Not sure how this happened but this blog has gone missing – so here it is again….
Traveling can be bit of an ordeal. Di and I are on sabbatical, having a break from Scargill, and today we were hoping and expecting to fly to Australia only to find we had got to the airport a day early. Oh yes! I’m obviously not that good with dates…And not only being a day early, I thought I had lost my wallet only to find that I had left it in my daughter’s car back in Milton Keynes. It had all the usual cards which, without, would have made traveling very difficult. All a bit stressful, particularly to my long suffering wife.
What I have achieved today is to be an embarrassment to my daughter and caused a lot of laughter and head shaking. But no harm done, we will try again tomorrow with tickets checked and wallet safe.
Traveling though can be exhausting even straightforward trips. The bible are full of journeys many that are very hazardous.The Israelites in the Old Testament journeyed for forty years in the wilderness, full of trails and difficulties, learning huge life lessons on the way. In the New Testament we read of the the holy family’s trip to Bethlehem, (Mary on a donkey = virgin on the ridiculous. You can thank Adrian Plass for that!). A couple of years later fleeing for their lives as refugees to Egypt, an enforced journey. Jesus identifies with refugees and we keep in our prayers all who find themselves along way from home. Their plight makes my experiences insignificant and yes, ridiculous.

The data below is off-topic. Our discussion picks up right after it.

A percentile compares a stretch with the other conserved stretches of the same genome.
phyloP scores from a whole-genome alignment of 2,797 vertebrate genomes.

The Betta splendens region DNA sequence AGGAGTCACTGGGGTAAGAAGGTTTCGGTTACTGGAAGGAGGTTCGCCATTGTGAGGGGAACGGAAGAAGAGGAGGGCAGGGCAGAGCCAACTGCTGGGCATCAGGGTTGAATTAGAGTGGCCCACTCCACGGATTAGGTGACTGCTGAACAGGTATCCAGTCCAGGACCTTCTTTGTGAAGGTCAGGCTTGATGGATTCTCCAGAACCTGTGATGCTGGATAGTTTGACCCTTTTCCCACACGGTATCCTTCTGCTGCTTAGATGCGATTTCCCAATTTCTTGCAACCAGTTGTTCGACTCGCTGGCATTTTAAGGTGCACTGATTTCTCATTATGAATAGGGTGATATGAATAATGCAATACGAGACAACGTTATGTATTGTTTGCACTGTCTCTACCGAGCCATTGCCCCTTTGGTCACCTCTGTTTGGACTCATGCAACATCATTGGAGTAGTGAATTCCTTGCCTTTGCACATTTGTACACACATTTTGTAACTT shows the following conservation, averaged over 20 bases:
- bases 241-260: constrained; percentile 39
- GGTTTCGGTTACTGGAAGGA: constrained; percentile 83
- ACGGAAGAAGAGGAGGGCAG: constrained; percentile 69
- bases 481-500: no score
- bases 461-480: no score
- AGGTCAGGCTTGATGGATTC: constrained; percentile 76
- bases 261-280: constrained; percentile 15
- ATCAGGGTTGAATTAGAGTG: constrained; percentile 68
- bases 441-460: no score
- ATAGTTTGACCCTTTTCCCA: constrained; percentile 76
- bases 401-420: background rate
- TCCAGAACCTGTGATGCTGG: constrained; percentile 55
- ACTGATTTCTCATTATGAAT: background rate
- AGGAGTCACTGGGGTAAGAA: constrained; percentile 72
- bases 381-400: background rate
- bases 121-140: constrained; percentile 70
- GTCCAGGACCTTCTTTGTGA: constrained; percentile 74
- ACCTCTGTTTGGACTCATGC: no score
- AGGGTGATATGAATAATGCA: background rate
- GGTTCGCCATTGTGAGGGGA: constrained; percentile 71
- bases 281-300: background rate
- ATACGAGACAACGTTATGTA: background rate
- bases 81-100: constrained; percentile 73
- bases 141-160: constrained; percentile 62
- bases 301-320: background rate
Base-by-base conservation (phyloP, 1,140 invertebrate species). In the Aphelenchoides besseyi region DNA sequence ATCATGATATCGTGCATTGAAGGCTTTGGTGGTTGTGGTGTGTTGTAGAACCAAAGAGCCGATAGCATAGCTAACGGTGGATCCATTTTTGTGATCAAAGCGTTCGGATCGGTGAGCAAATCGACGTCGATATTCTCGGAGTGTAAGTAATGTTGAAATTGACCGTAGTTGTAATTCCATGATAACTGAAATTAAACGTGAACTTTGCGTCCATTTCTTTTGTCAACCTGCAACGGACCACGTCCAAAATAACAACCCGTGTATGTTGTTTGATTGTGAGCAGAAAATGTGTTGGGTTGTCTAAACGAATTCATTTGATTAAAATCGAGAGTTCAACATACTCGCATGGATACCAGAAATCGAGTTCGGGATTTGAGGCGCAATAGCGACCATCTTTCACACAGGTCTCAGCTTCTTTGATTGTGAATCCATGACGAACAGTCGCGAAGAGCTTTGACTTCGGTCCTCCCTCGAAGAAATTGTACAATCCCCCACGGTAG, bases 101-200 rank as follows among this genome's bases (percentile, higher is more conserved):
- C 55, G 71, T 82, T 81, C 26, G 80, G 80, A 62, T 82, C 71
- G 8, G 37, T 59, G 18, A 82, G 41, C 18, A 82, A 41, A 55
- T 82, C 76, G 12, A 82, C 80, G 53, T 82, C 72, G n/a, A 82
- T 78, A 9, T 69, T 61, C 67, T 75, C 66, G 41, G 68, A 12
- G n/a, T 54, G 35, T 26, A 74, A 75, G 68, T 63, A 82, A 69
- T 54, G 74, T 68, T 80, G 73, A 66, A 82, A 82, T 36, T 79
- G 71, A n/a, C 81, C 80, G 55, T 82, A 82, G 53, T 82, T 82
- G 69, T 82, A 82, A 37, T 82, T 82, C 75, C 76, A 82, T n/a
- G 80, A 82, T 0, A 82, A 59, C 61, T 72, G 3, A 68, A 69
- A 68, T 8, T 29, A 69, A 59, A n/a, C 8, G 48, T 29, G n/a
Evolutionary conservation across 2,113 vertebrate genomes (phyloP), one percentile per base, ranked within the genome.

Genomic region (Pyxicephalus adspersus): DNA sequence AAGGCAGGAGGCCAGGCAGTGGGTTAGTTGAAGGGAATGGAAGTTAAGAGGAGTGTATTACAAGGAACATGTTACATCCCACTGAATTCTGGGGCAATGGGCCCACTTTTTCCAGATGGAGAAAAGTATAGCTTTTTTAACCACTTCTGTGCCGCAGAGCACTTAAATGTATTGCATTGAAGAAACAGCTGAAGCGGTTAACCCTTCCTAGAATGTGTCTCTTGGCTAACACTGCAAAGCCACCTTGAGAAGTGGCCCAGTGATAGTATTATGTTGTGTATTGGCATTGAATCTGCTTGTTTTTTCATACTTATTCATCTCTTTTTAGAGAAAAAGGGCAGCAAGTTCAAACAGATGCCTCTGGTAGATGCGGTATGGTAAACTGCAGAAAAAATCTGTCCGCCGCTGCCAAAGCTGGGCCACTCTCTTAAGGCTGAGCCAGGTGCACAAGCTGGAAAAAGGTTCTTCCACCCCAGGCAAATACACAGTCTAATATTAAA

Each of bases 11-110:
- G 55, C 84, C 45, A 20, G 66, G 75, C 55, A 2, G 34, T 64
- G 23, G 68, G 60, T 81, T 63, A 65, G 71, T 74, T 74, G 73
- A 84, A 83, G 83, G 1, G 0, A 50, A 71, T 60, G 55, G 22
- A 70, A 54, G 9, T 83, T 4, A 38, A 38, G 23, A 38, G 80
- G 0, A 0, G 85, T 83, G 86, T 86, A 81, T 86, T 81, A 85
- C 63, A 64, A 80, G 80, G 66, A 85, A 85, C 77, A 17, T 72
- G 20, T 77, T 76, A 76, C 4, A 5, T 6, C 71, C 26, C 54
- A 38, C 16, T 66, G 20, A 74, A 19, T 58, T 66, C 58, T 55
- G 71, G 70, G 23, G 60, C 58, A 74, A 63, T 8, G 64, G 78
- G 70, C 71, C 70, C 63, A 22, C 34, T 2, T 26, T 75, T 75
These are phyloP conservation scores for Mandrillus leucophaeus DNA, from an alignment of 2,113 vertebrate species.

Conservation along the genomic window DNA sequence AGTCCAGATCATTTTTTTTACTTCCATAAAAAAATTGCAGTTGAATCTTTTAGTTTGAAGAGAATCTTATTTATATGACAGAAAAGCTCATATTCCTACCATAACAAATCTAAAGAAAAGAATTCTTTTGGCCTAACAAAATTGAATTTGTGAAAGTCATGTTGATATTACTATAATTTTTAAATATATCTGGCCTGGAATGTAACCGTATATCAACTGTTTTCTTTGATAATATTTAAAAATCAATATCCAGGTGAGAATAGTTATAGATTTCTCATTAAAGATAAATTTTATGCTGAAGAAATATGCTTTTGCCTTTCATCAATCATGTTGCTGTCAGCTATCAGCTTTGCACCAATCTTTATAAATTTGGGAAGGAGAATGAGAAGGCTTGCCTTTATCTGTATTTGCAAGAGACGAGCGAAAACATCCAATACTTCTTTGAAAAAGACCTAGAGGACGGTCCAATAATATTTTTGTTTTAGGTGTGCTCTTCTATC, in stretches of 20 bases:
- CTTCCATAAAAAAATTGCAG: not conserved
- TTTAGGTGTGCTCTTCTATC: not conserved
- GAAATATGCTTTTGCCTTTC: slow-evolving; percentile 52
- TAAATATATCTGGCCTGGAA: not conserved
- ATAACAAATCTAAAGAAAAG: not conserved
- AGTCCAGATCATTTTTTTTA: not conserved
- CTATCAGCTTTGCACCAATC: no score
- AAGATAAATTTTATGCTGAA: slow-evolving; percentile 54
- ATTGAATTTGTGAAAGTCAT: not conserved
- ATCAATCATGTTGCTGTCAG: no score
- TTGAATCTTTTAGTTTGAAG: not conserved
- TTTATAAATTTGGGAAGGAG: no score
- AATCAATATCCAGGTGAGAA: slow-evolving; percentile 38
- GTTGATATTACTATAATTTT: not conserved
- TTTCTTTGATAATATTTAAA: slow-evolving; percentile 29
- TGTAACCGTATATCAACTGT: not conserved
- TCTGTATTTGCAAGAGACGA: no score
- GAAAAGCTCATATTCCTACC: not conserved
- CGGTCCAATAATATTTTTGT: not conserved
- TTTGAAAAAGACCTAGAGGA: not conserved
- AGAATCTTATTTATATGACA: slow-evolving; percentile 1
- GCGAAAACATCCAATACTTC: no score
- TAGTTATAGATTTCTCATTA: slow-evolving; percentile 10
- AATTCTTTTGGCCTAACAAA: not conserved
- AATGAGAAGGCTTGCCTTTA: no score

Yet the “inward” journey is also never straightforward, far from it. Christians, often speak of their walk with God, or their desire to discover God, with phrases such as a desert experience or walking through a valley, or mountain top experience. The inward journey for the majority of us is exhausting and hazardous. St Augustine wrote in one of his prayers, “our hearts are restless until they rest in you”. Very true. This is the journey which will bring life, love and hope, and like the younger son in his parable, we stumble along in the hope of coming home to the unconditional love and welcome of our Heavenly Father. The road can seem long and tough but let us not be discouraged, as Jesus promises to journey with us, speaking to us, and that “if we listen carefully we discover we are already home while on the way” (Henri Nouwen).
Will I make it to Australia, will I journey more into the love of God? Both journeys are keenly on my agenda – I’ll let you know.